In harbors, waterfronts and shorelines around the world, sediments that have been contaminated by even small amounts of oil, chemicals, or other polluting substances could pose a health risk to both nature's fragile estuarine ecosystems, as well as to the rest of us. Sometimes this contamination is not even evident without testing. Traditionally, the solution has been to dredge (and place contaminated sediment in upland disposal areas where it must be further managed to prevent exposure to yet other ecological species), and presumably bring the quayside back to its pristine character. For many years, the Navy has looked at the best way to manage this contamination without disrupting an ecosystem that is fragile, but still functional.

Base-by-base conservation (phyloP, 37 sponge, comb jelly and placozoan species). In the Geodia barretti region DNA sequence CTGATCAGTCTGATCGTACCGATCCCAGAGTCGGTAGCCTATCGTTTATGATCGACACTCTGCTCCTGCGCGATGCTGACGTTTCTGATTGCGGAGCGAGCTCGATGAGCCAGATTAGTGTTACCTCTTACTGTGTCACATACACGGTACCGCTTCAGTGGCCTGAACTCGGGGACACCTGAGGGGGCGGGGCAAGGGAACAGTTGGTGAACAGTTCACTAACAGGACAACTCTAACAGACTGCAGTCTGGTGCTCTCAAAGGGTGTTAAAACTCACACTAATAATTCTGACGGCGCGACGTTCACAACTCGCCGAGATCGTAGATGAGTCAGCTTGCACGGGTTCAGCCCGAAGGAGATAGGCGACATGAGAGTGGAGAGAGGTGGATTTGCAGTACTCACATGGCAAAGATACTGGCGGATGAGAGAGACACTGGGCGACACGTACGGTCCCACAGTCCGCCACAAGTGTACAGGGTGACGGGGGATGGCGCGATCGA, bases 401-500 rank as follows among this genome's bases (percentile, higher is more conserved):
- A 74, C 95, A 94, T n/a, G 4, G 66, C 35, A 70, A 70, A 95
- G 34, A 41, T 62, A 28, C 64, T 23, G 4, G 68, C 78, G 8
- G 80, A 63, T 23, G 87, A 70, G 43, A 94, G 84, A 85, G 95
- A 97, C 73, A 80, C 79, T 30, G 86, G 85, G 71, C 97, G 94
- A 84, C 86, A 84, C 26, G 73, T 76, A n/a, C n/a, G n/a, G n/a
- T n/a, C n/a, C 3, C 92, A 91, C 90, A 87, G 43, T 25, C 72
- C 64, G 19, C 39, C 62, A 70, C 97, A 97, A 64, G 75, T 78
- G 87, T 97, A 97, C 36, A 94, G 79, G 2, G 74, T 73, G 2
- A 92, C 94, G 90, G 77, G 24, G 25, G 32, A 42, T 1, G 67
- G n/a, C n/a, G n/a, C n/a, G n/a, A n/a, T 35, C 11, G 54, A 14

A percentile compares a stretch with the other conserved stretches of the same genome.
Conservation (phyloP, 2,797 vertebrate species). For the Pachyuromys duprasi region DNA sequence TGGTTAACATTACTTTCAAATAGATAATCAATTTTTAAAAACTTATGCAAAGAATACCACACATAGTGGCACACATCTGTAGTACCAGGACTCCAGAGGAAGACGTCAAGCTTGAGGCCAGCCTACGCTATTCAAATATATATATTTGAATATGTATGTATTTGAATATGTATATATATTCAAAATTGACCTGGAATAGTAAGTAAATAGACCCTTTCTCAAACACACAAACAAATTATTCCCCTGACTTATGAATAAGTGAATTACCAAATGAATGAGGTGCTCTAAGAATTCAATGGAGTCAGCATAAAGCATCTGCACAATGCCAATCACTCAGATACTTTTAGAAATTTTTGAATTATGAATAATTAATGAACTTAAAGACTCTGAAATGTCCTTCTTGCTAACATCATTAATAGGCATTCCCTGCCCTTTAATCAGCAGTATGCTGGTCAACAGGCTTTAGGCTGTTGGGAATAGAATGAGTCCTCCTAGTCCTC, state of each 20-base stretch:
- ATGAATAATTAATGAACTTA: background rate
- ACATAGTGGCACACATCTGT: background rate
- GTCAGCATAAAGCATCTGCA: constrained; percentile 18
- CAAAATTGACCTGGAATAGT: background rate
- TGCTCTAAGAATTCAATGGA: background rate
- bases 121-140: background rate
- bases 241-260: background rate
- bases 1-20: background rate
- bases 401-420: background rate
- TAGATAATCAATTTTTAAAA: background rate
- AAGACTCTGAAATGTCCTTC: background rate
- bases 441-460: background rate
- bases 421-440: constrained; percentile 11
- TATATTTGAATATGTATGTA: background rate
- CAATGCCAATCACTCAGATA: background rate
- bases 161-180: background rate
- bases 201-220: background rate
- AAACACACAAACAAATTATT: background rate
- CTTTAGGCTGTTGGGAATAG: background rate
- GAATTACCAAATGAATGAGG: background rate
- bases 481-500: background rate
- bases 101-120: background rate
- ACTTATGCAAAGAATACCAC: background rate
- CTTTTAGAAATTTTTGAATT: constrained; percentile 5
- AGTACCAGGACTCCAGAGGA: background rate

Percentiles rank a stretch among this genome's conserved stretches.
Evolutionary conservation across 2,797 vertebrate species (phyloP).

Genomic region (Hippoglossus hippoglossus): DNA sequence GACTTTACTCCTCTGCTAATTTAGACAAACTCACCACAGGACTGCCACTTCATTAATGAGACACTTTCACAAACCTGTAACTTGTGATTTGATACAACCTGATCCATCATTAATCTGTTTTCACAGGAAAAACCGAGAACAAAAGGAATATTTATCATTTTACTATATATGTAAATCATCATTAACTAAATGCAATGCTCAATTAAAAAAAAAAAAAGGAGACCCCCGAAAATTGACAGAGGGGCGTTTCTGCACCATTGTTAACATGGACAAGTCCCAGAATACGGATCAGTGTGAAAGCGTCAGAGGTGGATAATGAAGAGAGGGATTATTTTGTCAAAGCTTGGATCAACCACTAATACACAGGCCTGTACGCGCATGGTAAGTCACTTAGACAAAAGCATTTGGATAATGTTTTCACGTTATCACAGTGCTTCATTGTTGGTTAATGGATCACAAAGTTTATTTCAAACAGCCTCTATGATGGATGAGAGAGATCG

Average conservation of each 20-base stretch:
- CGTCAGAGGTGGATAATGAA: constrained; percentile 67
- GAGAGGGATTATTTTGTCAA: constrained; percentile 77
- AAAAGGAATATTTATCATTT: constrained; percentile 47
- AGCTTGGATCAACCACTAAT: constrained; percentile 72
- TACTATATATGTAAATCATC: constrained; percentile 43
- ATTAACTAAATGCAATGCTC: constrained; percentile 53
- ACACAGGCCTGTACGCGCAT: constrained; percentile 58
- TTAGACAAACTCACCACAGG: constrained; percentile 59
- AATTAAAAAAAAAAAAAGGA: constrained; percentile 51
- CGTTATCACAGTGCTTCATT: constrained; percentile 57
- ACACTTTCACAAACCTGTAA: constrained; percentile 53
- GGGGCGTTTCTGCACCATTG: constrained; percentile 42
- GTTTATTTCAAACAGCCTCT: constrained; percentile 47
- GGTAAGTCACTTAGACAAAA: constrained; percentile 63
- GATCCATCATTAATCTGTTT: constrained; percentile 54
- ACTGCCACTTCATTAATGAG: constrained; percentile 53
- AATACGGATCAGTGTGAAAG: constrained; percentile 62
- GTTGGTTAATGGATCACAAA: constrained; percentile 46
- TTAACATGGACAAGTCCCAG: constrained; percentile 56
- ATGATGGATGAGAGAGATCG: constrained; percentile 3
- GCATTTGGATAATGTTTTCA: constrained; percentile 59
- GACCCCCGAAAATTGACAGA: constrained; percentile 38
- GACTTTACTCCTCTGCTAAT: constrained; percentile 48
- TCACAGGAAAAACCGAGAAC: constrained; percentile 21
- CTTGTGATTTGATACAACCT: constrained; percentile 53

Now, scientists funded by the Office of Naval Research have found there is evidence of a natural process called intrinsic bioremediation, whereby the resident bio-organisms in contaminated estuarine sediments can degrade or become a net sink for hydrocarbons and other organic pollutants, and thus may function as a filter within the ecosystem. In other words, the natural bacteria in the sediment - adapted by years of exposure to the problem - are doing a clean-up on their own. The natural bacteria metabolize (i.e. eat) the offending hydrocarbon pollutant (gas, oil, etc). Removal of the sediments that have microbiologically adapted to do this clean-up may actually increase the problem. If the dredging is done in estuaries with other industrial discharges occurring it doesn't take long for the system to again reach a contaminated state.
"What could happen," says Mike Montgomery of the Naval Research Laboratory, "is that we'd spend millions of taxpayer dollars to dredge the sediments, and end up doing more harm than good. We could create an even worse buildup of oil by removing the very elements that are solving the problem for us."